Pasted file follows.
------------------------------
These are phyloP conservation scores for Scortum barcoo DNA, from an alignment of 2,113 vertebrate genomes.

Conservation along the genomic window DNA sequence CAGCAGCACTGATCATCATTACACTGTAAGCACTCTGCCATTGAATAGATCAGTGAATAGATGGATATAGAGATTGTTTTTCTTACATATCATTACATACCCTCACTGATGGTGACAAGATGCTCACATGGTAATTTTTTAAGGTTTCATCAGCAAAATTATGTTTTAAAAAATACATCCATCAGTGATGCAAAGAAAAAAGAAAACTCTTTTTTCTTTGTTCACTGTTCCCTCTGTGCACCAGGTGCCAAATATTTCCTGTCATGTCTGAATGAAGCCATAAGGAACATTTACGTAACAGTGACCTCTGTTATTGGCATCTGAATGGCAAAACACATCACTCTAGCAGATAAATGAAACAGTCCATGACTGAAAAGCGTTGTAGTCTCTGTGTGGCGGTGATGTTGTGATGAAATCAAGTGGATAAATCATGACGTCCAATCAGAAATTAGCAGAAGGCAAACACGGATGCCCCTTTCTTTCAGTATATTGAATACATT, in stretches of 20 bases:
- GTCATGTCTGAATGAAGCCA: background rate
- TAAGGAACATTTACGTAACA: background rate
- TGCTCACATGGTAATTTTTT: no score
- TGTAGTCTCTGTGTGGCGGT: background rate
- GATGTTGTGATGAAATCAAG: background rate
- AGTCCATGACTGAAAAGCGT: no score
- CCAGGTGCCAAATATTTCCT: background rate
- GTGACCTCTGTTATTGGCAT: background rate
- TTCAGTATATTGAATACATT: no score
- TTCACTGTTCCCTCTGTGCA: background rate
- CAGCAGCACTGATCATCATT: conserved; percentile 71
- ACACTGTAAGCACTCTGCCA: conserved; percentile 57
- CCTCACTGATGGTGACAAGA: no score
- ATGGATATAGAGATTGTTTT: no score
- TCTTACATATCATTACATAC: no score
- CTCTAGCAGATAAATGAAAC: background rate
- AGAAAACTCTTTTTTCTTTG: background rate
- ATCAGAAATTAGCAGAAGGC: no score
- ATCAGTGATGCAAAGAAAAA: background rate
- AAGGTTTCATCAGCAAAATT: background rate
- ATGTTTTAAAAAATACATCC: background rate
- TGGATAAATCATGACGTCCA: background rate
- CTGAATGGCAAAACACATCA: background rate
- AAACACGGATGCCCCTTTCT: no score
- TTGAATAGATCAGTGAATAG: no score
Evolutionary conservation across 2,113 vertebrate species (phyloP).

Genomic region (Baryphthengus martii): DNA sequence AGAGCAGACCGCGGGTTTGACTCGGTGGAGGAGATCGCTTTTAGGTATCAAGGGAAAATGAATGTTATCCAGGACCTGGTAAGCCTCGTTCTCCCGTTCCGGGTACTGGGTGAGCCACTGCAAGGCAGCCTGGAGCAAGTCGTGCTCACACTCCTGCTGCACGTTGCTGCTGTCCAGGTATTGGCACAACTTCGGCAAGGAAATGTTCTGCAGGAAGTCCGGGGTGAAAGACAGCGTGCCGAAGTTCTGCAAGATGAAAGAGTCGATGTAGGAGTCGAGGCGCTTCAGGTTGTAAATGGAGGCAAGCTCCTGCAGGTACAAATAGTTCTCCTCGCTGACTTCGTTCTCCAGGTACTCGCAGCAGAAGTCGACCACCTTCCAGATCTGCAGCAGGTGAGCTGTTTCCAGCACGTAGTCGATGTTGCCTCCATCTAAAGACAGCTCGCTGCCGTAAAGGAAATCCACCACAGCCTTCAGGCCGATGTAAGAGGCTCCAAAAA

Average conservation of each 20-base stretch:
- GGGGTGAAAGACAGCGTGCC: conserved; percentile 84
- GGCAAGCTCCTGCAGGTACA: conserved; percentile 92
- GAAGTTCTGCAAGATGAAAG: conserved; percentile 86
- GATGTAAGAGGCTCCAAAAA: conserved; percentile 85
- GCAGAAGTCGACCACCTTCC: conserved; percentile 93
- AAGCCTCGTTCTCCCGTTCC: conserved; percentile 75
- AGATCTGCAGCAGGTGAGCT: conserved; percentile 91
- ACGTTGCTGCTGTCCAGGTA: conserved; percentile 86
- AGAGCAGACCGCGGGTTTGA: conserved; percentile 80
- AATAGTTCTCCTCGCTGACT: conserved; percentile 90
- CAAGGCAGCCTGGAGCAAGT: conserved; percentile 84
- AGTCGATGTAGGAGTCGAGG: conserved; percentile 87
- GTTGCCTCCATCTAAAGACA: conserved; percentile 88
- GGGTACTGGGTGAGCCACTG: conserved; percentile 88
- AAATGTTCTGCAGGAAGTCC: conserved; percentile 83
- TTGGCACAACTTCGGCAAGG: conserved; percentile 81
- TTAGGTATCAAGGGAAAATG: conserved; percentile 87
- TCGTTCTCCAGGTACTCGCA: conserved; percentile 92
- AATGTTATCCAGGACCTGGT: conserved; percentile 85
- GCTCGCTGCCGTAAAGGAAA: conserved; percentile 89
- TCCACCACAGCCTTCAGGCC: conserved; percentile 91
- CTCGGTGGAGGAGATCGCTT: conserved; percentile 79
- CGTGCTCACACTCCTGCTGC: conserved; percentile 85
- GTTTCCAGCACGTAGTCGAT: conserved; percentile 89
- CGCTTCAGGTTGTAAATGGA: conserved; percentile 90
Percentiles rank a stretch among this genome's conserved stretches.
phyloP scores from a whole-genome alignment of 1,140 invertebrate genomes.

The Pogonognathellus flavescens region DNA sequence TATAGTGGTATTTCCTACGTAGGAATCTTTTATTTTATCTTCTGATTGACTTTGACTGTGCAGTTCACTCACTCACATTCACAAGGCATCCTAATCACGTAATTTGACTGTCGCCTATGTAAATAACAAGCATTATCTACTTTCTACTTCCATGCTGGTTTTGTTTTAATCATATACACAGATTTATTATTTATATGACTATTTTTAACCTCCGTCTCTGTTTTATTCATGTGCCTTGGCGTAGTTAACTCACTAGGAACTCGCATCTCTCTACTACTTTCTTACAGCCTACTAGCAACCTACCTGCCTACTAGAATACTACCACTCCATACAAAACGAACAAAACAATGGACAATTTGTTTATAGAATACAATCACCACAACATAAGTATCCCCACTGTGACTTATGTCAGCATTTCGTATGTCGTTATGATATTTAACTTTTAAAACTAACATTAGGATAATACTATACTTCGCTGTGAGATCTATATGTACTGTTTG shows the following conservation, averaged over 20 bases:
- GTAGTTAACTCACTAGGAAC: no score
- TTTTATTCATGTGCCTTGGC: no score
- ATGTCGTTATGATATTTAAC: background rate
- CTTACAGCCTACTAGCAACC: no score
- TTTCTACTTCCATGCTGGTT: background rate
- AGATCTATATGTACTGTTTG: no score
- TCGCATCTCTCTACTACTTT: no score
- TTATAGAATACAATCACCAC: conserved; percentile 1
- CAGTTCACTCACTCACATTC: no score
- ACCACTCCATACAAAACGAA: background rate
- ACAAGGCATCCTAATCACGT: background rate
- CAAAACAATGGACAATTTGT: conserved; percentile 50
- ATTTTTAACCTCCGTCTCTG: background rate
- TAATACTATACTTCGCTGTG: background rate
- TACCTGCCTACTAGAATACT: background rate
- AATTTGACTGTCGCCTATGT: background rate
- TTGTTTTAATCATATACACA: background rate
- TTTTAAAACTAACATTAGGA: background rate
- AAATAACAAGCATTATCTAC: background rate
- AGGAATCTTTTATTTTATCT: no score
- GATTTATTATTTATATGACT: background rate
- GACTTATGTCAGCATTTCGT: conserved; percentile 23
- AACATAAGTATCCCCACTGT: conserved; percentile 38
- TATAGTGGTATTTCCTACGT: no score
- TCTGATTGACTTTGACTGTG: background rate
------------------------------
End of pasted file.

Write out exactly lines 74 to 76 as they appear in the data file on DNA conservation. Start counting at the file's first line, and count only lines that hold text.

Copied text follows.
- AATTTGACTGTCGCCTATGT: background rate
- TTGTTTTAATCATATACACA: background rate
- TTTTAAAACTAACATTAGGA: background rate